James Hinchcliffe, Qualifying Vs Racing: As a James Hinchcliffe fan 2014 has been a bit disappointing. Hinch has drastically improved his qualifying but the actual races have been more challenging. Hinchcliffe has started 2nd five times this year, but has a single top five to show for it. No podiums either. Hinchcliffe might have got a podium on Sunday however as he tried to pass Kimball on the last lap he got pushed into the wall. Hinch survived for a 5th place finish however. Belle Isle was a fairly good weekend for Hinchcliffe; he was the best Andretti car. Hopefully he’ll build on this for a great comeback in the 2nd half of the year.

Will Power’s Contact Filled Weekend: Contact was the name of Will Power’s weekend. He struggled both days in qualifying, only to be much more competitive when the race started. However he also made contact on both days. First with Pagenaud which has led to an escalation of their rivalry. Then on Sunday he made a massive dive which took out Newgarden and Rahal. This gave Power a drive through  penalty. Power has certainly become a polarizing driver this season. He also finished 1st and 2nd which allowed him to retake the points lead.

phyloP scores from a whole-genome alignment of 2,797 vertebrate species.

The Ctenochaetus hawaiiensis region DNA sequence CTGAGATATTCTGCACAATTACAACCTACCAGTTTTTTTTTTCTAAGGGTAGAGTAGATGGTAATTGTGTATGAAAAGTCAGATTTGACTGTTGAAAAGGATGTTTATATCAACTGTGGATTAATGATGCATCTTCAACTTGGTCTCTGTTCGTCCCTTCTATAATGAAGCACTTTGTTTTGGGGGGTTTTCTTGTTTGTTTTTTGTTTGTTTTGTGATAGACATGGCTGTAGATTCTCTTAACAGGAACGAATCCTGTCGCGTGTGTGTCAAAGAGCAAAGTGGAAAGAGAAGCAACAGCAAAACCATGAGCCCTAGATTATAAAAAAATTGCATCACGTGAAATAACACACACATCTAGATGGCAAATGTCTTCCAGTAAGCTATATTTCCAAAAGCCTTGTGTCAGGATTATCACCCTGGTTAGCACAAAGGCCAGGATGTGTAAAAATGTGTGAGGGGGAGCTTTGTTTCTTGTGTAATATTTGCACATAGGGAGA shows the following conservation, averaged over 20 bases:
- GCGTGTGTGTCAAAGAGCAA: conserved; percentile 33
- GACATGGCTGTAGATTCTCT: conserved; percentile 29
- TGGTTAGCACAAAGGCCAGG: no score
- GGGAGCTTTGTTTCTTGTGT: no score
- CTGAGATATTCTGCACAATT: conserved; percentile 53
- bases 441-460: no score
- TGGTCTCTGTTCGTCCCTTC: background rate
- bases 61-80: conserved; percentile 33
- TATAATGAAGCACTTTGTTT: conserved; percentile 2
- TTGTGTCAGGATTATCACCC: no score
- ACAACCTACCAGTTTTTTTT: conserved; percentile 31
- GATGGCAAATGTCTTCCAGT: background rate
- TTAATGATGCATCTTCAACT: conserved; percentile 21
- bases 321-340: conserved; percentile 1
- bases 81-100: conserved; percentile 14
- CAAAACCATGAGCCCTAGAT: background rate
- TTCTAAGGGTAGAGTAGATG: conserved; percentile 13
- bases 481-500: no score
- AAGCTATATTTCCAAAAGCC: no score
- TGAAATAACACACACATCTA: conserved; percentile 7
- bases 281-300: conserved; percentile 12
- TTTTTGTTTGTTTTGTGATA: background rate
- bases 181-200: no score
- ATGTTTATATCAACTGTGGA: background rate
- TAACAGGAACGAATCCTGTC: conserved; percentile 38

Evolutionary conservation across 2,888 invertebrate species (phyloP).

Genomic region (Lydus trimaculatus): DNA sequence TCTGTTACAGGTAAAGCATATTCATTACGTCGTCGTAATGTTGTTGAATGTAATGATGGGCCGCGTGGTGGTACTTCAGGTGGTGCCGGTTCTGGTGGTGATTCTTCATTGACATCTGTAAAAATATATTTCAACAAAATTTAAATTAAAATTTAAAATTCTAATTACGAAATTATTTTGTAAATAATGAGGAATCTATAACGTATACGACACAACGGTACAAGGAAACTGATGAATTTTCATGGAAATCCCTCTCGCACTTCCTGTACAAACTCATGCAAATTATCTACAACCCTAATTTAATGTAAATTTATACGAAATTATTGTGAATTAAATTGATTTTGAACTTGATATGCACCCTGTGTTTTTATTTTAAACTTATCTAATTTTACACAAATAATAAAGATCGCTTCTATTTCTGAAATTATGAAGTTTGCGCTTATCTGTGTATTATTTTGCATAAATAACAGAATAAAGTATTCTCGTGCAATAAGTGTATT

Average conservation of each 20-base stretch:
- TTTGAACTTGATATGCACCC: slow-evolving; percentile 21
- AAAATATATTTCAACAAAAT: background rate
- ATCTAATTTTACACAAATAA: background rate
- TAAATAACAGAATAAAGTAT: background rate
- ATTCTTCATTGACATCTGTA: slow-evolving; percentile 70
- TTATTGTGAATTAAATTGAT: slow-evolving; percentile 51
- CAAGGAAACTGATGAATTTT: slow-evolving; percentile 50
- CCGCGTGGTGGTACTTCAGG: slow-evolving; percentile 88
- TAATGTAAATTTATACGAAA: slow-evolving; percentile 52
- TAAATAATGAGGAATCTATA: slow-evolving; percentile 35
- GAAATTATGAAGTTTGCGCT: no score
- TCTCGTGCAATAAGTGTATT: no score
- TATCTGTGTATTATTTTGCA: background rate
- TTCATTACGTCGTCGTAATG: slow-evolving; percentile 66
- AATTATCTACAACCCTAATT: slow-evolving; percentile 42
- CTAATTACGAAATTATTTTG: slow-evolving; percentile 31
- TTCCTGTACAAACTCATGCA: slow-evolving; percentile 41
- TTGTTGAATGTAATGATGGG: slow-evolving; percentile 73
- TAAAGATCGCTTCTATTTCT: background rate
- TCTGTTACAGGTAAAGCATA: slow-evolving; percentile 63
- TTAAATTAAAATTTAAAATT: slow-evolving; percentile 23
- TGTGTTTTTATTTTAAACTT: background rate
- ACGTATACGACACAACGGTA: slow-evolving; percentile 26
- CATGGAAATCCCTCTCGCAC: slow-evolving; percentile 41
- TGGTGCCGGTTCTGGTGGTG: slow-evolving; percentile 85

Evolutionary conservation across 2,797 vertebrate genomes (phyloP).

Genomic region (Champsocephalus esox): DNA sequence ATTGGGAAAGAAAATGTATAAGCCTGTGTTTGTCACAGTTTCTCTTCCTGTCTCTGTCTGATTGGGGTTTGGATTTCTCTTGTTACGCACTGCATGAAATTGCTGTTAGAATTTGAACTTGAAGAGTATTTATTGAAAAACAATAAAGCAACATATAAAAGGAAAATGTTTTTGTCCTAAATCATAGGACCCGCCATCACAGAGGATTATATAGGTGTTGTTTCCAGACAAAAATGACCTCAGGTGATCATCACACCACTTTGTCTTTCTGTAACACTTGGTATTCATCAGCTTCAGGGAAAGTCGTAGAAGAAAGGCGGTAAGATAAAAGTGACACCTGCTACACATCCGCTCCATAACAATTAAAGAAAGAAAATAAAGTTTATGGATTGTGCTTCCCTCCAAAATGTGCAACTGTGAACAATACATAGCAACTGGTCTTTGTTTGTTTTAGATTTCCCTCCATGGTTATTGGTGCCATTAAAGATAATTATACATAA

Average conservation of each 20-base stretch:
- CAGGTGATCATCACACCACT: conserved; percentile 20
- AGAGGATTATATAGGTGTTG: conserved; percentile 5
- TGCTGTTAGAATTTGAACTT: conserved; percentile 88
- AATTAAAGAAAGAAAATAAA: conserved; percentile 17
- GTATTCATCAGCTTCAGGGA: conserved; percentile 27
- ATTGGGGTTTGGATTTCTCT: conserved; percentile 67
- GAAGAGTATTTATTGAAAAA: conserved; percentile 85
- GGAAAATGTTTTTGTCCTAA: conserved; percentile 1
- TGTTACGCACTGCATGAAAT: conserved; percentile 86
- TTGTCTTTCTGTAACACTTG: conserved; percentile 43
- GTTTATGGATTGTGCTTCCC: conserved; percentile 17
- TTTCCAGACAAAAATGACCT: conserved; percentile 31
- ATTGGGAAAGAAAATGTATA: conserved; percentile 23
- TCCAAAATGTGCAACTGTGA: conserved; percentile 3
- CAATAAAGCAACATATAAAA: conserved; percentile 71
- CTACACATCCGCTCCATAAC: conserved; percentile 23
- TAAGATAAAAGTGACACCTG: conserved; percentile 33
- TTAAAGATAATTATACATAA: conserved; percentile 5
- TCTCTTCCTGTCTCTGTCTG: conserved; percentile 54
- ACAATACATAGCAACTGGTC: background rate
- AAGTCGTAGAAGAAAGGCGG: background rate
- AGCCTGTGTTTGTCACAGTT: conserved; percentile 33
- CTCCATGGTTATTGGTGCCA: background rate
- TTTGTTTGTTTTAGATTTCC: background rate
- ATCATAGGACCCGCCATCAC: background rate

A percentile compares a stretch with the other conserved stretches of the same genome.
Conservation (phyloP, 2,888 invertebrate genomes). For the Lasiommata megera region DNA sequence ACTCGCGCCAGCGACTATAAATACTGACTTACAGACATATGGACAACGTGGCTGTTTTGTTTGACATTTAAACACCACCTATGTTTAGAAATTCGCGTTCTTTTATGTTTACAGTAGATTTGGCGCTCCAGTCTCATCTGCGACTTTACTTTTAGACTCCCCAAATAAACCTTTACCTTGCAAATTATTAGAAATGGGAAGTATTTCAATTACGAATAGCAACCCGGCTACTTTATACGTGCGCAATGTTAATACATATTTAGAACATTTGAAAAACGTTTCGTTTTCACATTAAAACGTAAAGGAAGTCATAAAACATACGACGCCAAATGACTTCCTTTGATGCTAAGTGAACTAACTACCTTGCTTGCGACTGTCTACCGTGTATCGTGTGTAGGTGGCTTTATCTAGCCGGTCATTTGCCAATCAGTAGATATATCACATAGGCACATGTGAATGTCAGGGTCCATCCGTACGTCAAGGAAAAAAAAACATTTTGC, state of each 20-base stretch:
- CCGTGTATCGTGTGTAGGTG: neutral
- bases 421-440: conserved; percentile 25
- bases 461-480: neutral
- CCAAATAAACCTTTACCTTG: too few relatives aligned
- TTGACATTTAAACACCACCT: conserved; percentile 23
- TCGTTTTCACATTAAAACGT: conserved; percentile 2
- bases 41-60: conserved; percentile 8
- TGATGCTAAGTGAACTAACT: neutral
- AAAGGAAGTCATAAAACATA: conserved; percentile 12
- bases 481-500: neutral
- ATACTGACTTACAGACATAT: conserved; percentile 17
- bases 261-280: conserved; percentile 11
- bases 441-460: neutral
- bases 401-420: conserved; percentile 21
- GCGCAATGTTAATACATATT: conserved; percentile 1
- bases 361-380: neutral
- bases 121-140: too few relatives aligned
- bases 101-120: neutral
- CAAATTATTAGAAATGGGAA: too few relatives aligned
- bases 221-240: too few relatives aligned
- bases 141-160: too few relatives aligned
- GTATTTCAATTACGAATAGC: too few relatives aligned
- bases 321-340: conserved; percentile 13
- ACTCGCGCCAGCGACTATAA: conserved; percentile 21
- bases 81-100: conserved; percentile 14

Ryan Hunter Reay Disaster: Ryan Hunter-Reay’s Belle Isle weekend started off well as he led in first practice. Then he made contact with the wall in second practice, and never looked back. Qualifying was a disaster both days. Both races were disasterous as well. Race 1 would have been an average finish had he not crashed on the final lap. Race 2 saw mechanical issues take him out of the race. At least he won the Indy 500, and got the double points.